Talk to your family this Organ Donation Week
Our health equalities programme manager, Neerja Jain, explains why Kidney Research UK is encouraging families from all communities to talk about organ donation.
This Organ Donation Week, we’re encouraging families to talk about organ donation. Whilst great strides have been made in England, Scotland and Wales with new legislation, at the end of the day, what your family knows about your wishes regarding organ donation really does matter.
Death is not an easy subject and some families might find it harder than others to have the conversation.
Statistics from NHSBT’s Black and Asian Transplant Activity Report show there is still disparity in how different communities discuss and respond to organ donation.
We know people from black, Asian and minority ethnic communities are at a higher risk of kidney disease and are more likely to need a transplant.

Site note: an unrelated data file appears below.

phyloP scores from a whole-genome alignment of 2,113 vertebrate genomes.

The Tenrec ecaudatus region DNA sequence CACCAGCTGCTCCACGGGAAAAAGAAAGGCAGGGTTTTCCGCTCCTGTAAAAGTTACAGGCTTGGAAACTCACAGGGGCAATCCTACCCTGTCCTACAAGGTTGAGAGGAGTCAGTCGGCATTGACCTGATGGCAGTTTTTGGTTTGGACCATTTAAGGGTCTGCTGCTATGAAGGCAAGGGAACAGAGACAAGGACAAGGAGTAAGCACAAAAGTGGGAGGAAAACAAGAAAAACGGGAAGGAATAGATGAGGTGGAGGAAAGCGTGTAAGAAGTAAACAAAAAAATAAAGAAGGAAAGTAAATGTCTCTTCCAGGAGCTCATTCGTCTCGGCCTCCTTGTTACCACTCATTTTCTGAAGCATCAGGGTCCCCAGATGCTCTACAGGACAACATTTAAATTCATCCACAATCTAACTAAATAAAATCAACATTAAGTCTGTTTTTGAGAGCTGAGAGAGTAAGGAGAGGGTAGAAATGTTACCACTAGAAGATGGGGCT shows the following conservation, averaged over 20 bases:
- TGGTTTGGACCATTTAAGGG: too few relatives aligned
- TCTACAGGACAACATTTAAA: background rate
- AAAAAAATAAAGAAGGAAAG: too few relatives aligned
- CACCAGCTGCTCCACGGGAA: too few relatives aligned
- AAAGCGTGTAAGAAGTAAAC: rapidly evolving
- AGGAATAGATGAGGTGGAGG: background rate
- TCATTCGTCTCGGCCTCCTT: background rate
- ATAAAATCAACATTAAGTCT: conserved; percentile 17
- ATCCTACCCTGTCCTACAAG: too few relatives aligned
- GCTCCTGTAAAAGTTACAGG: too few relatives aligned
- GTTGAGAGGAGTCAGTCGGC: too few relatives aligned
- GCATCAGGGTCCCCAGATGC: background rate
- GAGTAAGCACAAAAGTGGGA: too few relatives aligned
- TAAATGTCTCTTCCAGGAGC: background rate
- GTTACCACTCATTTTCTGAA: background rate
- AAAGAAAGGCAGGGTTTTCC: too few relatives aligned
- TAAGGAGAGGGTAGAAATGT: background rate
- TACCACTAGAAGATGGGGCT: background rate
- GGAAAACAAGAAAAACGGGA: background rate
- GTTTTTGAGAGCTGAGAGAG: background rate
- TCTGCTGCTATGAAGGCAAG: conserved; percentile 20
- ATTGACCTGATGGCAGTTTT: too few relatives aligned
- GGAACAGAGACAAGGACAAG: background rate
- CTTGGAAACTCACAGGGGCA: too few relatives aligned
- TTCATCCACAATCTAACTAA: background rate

The good news is more people from black, Asian and minority ethnic communities have opted into the organ donation register in the last five years.
In 2016 6.8% of people opting in on the register were from black, Asian and minority ethnic communities. In 2020 this rose to 9.2%.
But statistics also show that when their loved ones pass away, fewer families from black, Asian and minority ethnic communities consent to their organs being donated. We know that around 39.5% of black, Asian and minority ethnic families consent to donation, compared with 70% of white families.
If you know what your organ donation wishes are in the event of your death, it’s really important to have the conversation with your family so they know too.
If you do one thing this week, have a cup of tea and a chat with your loved ones.
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